Figure 2. Trends in fine particulate air pollution in the U.S. Since 1999, fine particles (less than 2.5 micrometers in diameter) have decreased 15%. Image credit: U.S. EPA.

Progress is being made
Significant progress has been made in recent years in cleaning the nation's air. Between 1970 and 2004, total emissions of the six major air pollutants regulated by the Environmental Protection Agency (EPA) dropped by 54 percent. This is particularly impressive when noting that the gross domestic product increased 187 percent, energy consumption increased 47 percent, and U.S. population grew by 40 percent during the same time. Fine particulate matter pollution, which causes the most deaths due to pollution, has dropped 15% since 1999 (Figure 2), although it did increase in some Eastern U.S. cities in 2006. In March 2005, the EPA instituted the Clean Air Interstate Rule (CAIR). This new rule will cost $3 billion per year to implement, but the EPA estimates annual savings of nearly $100 billion in health costs, plus the prevention of over 17,000 premature deaths, by the year 2015.

How you can avoid a premature death due to air pollution
- Pay attention to forecasts for high air pollution days to know when to take precautions
- Avoid exercising near high-traffic areas
- Avoid exercising outdoors when pollution levels are high, or substitute an activity that requires less exertion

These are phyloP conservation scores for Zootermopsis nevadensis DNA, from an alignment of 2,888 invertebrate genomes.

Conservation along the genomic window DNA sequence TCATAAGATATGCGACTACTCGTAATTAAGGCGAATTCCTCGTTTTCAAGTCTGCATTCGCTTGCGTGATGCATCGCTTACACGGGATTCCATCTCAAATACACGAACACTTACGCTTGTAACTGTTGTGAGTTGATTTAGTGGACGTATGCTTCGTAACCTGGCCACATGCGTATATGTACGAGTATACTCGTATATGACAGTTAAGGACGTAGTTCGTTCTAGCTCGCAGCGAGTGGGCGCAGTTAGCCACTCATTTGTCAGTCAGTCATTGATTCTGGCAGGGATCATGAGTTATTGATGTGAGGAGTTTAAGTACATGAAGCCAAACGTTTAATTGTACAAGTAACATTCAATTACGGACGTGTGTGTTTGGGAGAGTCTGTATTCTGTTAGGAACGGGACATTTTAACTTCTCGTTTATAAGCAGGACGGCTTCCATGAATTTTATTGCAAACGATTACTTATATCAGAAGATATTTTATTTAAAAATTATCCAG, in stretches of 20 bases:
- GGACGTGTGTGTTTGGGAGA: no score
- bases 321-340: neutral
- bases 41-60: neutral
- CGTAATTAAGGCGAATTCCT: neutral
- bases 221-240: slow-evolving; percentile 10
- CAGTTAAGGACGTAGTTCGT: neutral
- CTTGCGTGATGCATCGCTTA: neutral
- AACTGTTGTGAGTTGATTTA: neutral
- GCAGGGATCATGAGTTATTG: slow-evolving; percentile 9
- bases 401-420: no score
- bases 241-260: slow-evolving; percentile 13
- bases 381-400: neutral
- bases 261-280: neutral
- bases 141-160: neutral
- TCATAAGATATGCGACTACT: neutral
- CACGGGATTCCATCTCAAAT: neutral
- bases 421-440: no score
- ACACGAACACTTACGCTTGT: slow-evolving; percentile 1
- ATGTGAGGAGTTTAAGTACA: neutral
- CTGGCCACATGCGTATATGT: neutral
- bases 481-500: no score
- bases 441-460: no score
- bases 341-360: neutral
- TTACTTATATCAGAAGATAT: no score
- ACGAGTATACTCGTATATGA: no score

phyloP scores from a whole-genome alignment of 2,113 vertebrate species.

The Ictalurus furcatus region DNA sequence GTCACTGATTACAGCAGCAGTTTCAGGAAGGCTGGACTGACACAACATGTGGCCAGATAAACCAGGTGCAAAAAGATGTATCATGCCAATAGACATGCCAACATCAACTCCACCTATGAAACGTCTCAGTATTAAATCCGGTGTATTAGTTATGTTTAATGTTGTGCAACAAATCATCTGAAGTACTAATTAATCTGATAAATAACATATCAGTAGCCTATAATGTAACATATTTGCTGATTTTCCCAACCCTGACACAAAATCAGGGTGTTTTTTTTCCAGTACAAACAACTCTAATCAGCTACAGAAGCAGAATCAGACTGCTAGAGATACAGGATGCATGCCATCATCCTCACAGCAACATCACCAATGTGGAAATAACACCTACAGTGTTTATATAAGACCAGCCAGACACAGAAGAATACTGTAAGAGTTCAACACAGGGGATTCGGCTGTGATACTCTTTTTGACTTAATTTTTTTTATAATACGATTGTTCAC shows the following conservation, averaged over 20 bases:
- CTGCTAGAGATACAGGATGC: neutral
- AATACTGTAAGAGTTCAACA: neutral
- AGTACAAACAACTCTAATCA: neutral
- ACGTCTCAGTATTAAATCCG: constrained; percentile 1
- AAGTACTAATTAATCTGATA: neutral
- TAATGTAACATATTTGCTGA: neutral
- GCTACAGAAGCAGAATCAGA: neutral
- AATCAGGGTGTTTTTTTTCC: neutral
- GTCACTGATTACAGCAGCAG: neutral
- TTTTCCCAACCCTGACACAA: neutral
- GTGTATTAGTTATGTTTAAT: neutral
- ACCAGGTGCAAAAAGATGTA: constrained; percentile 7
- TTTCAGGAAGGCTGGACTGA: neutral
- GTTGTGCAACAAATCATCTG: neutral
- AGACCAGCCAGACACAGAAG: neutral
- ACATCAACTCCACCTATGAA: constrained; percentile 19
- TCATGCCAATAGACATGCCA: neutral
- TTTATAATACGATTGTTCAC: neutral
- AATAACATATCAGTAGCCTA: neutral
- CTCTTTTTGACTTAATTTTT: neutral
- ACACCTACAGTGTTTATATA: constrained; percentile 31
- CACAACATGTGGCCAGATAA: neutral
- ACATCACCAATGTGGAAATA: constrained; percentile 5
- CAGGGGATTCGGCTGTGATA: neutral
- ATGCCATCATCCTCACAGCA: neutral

- Eliminate indoor smoking
- Reduce the use of fireplaces and wood burning stoves

How you can help others avoid a premature death due to air pollution
- Support national, state and local efforts to clean up sources of pollution. When one hears talk about the high cost of cutting fossil fuels use to reduce global warming, keep in mind that any lessening of fossil fuel use will also reduce air pollution and all of its costs.
- Conserve electricity and set your air conditioner at a higher temperature.
- Choose a cleaner commute--share a ride to work or use public transportation. Combine errands and reduce trips.
- Bicycle or walk to errands when possible.
- Refuel cars and trucks after dusk.
- Limit engine idling.
- Get regular engine tune ups and car maintenance checks (especially for the spark plugs).
- Avoid spilling gas and don't "top off" the tank. Replace gas tank cap tightly.
- Properly dispose of household paints, solvents and pesticides. Store these materials in airtight containers.
- Paint with a brush, not a sprayer.
- Buy low VOC paints for indoor and outdoor painting jobs.
- Reduce or eliminate fireplace and wood stove use.
- Avoid using gas-powered lawn and garden equipment.
- Avoid burning leaves, trash and other materials.
- Use household, workshop, and garden chemicals in ways that keep evaporation to a minimum, or try to delay using them when poor air quality is forecast.